These individuals don’t talk to each other, but rather at each other knowing full well we the audience are eavesdropping on their affected conversation. These aren’t people as we know them, but models of pseudo-intellectual posturing. A chum photographs Brooke in a club and she loudly proclaims “Must we document ourselves all the time? Must we?” The sheer volume at which she makes this declaration ostensibly so that everyone within earshot can applaud her specious display of modesty. She never stops, constantly in motion, incessantly talking. On several occasions I was compelled to simply shake this woman free from her all-encompassing fog of self-interest. It’s inexhaustible. “Could you please just shut up for 2 seconds?! Seriously, please.” Brooke never stops to take a breath for fear that she might actually hear something other than the sound of her own voice.

Good grief, Brooke Cardenas is incredibly self-absorbed. You’ll snicker. You’ll smile occasionally, but the sum total adds precious little value. Noah Baumbach has been making movies for 2 decades now. Mistress America is his 9th directorial effort and his 3rd collaboration with Greta Gerwig. They’re a couple in real life and I will admit the relationship has actually made his characters more pleasant. Brooke has a sunny disposition at least, but she’s too self-indulgent to truly embrace. The whole shebang climaxes (a most charitably chosen verb) over an act of betrayal. The acrimonious finale takes place in the upscale home of Brooke’s ex-fiance (Michael Chernus) and his wife, Mamie-Claire (Heather Lind). She was once Brooke’s best friend, now mortal enemy. A coterie of supporting players present weigh in on Brooke and Tracy’s friendship. The mixed message of the piece leaves the viewer in a state of flux. Is Brooke life-affirming? Is Brooke a disorganized mess? She’s got moxie, sure, but inherently flawed as well. So what’s the point? To worship at the altar of an individual who is shamelessly narcissistic apparently.


The Gift

Posted in Drama, Mystery, Thriller with tags on August 22, 2015 by Mark Hobin

The Gift photo starrating-4andahalfstars.jpgSimon is a highly competitive, status-conscious go-getter. His wife Robyn is interested in restarting her successful architect business. Jason Bateman and Rebecca Hall are the Callums, a well-to-do couple who have recently moved from Chicago to suburban Los Angeles. They’ve bought a sleek glass-walled home in the hills near where Simon grew up. They seemingly have the perfect life. However a recent miscarriage hangs over them. Then one day while out shopping for furniture for their new home, a man approaches Simon and claims to know him from high school. Simon doesn’t recognize him until he says his name is Gordon Mosely, or Gordo.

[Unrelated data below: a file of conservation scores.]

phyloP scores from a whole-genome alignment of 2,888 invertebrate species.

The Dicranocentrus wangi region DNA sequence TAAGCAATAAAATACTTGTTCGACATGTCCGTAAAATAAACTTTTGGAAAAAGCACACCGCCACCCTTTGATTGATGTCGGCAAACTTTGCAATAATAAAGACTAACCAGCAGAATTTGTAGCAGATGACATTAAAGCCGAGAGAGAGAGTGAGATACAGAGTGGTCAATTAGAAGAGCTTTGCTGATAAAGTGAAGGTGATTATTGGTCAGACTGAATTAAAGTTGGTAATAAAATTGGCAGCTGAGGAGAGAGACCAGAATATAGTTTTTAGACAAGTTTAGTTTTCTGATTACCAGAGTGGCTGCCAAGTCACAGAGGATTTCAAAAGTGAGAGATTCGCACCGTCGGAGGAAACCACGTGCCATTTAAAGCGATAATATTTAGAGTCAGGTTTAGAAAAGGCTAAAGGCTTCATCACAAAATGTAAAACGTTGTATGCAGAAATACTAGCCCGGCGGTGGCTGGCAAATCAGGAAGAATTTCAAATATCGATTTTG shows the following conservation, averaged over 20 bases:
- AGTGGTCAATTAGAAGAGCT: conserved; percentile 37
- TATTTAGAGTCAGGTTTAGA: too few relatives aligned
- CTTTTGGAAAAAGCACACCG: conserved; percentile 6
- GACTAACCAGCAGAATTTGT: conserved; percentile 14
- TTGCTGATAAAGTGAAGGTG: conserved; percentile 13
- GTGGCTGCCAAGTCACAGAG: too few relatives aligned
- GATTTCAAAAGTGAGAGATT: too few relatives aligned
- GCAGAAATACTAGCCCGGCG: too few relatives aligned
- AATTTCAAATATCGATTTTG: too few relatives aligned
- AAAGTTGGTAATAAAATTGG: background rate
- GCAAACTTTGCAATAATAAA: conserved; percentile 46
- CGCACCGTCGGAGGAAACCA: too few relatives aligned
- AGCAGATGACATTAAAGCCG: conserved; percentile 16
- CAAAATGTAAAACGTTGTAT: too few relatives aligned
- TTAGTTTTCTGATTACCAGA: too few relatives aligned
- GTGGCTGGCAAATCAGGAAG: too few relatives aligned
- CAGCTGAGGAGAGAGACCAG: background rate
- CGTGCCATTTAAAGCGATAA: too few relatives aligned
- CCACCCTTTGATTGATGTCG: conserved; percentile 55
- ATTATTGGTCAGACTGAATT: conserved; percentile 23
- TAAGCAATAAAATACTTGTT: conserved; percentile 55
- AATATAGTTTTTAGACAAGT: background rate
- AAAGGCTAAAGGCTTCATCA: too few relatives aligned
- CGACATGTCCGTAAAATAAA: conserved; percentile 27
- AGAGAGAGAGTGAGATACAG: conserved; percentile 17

Their exchange is pleasant, but soon after, he begins dropping by their home unannounced, usually when Simon is at work. Then there’s the series of escalating presents that Gordo bestows on the pair: a bottle of wine, koi fish for their outdoor pond. His presence starts to make them uncomfortable. Dismantling the peaceful tranquility of the wealthy suburban upper-class is a genre unto itself. Call it the “home-invasion” thriller. Fatal Attraction, Pacific Heights, The Hand That Rocks the Cradle, Single White Female and Unlawful Entry have all done the broad category justice. The Gift is an impressive addition.

The cast is uniformly excellent. I generally consider Jason Bateman to be a comedic actor, but he plays against type occasionally.  Once again, he is outstanding in a serious role. Rebecca Hall is his equal as yes, his sympathetic wife. But she’s a complex individual in her own right. They don’t always see eye to eye. Together they must contend with this intruder in their lives. Joel Edgerton (WarriorThe Great Gatsby) strikes the perfect balance between menacing and amiable as Simon’s classmate from the past. Edgerton is also the writer and director. He delivers an extremely self assured directorial debut with this finely crafted feature.

The Gift is a suspense thriller that hews close to the grand tradition of Alfred Hitchcock. The chronicle commences with a predicable frame, but it doesn’t end that way. What energizes the story is how Edgerton’s screenplay extracts tension from the unknown. That queasy feeling you get when things are a bit off kilter but you’re not really quite sure why. That lack of privacy is at the heart of the horror exploited here. Their personal refuge is being infringed to the point that it becomes unsettling. What makes Gordo tick is a question you’ll immediately have once he becomes part of the narrative. The script takes it’s time not to answer this question immediately. The drama allows the audience to simmer for awhile in this sinister stew. I didn’t realize how much I enjoy being on edge. By the shocking climax, The Gift pushes you to the absolute brink.


Kahlil Gibran’s The Prophet

Posted in Animation, Drama with tags on August 20, 2015 by Mark Hobin

Kahlil Gibran's The Prophet photo starrating-2andahalfstars.jpgKahlil Gibran’s The Prophet is a cartoon, yes. However before you rush out to see this movie with the kids in tow, you really should read this review first. It’s not that there’s anything here that young minds shouldn’t see. On the contrary, it’s filled with inspirational life lessons that are perfectly acceptable. It’s just that it is not something a child would find particularly entertaining nor, dare I say it, most adults.